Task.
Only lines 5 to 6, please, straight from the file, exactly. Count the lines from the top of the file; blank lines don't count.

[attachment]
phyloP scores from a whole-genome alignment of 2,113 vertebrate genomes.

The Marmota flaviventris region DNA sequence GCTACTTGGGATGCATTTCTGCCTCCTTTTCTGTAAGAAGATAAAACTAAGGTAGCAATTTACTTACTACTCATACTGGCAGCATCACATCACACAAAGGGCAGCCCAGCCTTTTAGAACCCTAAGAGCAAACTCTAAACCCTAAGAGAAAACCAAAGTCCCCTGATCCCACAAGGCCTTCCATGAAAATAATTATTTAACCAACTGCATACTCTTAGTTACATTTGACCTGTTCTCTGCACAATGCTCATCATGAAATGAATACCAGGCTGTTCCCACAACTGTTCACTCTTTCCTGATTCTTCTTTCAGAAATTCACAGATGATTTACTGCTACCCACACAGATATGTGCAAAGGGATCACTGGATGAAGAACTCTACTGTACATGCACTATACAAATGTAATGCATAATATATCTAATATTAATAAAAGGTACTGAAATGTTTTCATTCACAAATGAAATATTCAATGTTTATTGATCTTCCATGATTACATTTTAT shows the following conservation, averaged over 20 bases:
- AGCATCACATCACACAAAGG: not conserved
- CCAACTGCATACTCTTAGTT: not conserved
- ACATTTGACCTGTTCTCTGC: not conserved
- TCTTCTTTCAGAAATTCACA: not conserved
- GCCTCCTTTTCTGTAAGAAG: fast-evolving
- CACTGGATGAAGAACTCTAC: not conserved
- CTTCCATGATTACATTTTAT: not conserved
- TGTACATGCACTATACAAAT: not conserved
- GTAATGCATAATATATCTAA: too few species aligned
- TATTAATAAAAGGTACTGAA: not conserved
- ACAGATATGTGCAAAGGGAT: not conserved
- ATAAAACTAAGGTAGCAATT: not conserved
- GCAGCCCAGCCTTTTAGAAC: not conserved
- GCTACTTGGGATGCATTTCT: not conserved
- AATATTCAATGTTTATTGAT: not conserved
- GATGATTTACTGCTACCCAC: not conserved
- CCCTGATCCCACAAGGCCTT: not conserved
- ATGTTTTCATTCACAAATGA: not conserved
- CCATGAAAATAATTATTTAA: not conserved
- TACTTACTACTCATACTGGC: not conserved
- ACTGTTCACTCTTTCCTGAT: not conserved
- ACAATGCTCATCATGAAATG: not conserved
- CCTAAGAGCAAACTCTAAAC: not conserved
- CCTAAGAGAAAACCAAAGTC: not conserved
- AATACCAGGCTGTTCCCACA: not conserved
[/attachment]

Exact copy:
- ACATTTGACCTGTTCTCTGC: not conserved
- TCTTCTTTCAGAAATTCACA: not conserved